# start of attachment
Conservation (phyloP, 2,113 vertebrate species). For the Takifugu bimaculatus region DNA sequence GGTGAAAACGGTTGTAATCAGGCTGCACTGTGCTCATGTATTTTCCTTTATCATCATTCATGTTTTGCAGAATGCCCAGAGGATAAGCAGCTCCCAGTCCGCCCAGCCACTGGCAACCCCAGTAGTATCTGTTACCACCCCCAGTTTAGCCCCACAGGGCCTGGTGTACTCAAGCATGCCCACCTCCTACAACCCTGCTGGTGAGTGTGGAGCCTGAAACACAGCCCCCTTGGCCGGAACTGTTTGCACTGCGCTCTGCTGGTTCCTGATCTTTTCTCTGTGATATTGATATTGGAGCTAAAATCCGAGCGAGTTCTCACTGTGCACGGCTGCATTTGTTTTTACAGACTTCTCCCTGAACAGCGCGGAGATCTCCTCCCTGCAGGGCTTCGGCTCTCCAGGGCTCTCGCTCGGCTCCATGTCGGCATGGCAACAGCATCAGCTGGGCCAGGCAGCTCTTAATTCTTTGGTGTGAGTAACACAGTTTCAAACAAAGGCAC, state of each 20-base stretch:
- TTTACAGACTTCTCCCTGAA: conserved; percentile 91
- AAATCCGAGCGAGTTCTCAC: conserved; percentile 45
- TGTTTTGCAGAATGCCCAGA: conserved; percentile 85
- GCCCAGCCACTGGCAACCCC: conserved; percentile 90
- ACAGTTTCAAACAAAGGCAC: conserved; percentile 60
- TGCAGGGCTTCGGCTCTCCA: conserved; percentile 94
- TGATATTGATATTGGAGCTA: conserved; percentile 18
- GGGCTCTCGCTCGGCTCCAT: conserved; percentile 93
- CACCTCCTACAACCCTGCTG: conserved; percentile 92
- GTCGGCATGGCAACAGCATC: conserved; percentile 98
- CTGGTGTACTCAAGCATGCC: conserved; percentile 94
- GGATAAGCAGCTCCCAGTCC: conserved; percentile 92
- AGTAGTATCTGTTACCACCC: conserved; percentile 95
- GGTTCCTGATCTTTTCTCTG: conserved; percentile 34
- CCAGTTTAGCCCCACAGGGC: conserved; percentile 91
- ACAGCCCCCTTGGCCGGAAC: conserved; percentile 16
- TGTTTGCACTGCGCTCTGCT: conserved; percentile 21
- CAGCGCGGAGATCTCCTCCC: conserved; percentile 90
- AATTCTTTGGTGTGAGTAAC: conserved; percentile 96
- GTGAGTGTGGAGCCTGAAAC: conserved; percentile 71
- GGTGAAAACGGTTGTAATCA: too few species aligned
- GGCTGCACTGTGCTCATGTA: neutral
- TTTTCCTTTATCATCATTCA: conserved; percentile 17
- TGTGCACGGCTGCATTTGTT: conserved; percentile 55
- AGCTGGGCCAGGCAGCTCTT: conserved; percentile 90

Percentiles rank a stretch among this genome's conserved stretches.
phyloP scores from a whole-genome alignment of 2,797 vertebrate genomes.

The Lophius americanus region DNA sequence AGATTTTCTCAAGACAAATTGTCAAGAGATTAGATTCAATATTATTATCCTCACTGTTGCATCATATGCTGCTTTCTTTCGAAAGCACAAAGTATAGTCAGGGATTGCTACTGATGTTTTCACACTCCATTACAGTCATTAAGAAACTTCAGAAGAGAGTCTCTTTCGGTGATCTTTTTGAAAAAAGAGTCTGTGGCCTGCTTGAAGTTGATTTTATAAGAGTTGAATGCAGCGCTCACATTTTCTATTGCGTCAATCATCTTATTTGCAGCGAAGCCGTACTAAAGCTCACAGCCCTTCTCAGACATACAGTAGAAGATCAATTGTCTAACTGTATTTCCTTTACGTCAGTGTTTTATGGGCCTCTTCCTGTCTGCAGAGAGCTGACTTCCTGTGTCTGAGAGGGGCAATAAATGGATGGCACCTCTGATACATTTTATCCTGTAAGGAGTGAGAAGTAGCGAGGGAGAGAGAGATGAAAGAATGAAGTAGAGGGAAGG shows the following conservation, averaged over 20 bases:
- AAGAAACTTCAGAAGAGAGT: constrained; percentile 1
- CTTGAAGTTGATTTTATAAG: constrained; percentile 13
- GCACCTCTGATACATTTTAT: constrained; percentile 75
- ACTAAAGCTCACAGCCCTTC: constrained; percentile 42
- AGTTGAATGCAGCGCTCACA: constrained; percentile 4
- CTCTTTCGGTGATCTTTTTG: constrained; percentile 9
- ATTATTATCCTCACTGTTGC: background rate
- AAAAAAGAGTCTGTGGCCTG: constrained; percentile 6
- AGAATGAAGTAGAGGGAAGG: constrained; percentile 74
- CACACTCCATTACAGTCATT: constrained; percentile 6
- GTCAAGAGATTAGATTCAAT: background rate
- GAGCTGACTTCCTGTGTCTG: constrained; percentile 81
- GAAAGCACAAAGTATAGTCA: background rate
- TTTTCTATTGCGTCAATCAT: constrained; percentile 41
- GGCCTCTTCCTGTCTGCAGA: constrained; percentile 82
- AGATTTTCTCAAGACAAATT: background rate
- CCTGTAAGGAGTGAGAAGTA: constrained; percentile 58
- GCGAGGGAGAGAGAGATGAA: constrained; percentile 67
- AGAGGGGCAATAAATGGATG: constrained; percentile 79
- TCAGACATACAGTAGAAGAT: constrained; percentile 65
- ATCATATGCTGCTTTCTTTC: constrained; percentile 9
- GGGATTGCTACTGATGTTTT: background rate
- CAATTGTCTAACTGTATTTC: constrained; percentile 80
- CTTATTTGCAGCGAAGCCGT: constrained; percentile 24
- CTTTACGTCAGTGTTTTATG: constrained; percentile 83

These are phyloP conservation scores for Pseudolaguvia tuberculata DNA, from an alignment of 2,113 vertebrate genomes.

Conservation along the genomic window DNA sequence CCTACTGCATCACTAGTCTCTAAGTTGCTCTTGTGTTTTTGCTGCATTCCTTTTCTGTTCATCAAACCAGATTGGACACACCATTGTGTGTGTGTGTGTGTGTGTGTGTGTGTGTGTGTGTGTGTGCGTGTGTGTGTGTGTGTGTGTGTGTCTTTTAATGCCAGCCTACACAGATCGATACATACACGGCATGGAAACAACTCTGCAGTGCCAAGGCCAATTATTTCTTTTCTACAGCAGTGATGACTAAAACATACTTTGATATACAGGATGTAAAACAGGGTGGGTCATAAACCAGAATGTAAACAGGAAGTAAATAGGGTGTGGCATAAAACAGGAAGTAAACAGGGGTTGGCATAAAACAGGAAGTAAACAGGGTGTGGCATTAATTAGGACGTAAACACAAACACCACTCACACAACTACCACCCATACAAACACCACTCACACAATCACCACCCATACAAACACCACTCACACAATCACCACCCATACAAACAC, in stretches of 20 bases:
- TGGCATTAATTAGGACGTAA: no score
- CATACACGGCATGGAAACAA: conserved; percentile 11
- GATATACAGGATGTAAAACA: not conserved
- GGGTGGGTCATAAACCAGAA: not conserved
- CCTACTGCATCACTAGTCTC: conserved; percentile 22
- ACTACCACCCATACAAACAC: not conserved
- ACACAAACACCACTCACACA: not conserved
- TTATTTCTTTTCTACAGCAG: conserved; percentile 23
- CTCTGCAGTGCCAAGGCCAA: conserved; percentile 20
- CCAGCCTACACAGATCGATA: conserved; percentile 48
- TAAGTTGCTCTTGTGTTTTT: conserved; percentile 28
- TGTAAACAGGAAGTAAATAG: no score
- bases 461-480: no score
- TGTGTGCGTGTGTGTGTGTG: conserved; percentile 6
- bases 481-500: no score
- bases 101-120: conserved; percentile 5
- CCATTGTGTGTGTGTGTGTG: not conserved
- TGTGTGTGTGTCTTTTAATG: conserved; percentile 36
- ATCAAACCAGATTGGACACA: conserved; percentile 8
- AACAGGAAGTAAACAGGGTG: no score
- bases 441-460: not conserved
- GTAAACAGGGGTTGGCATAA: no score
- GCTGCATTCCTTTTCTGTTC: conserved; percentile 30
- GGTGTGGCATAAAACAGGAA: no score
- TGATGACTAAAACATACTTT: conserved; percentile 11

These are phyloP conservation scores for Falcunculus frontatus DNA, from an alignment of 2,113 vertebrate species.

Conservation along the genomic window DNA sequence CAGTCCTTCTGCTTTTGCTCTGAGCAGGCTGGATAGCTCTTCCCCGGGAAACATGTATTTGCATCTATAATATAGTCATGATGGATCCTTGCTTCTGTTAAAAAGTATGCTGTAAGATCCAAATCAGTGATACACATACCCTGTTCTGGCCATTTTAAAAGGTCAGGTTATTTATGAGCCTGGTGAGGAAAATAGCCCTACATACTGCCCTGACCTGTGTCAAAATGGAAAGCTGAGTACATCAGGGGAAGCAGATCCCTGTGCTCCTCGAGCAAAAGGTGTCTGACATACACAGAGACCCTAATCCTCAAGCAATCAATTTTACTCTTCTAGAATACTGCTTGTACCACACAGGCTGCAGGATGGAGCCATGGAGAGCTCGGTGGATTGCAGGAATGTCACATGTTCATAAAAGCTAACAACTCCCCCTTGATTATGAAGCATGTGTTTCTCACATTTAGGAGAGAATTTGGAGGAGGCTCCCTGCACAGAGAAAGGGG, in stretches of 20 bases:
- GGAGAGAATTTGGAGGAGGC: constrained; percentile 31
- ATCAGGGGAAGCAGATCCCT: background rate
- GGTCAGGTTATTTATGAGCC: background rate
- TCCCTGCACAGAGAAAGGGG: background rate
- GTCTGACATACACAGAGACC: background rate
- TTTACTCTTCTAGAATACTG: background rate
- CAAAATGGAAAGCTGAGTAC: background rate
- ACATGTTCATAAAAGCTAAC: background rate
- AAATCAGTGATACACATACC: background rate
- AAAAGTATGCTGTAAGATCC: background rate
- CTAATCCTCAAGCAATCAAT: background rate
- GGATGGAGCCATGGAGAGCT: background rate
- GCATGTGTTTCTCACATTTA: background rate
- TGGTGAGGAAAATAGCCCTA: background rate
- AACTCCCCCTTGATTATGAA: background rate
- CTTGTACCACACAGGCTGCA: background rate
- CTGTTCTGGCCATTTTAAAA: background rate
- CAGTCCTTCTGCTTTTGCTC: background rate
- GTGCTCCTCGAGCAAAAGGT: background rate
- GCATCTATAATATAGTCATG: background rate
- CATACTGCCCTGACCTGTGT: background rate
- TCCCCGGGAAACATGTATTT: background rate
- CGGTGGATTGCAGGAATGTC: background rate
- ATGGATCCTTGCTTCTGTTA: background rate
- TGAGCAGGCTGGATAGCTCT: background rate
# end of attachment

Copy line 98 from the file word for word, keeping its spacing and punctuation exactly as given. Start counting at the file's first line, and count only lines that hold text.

- AACTCCCCCTTGATTATGAA: background rate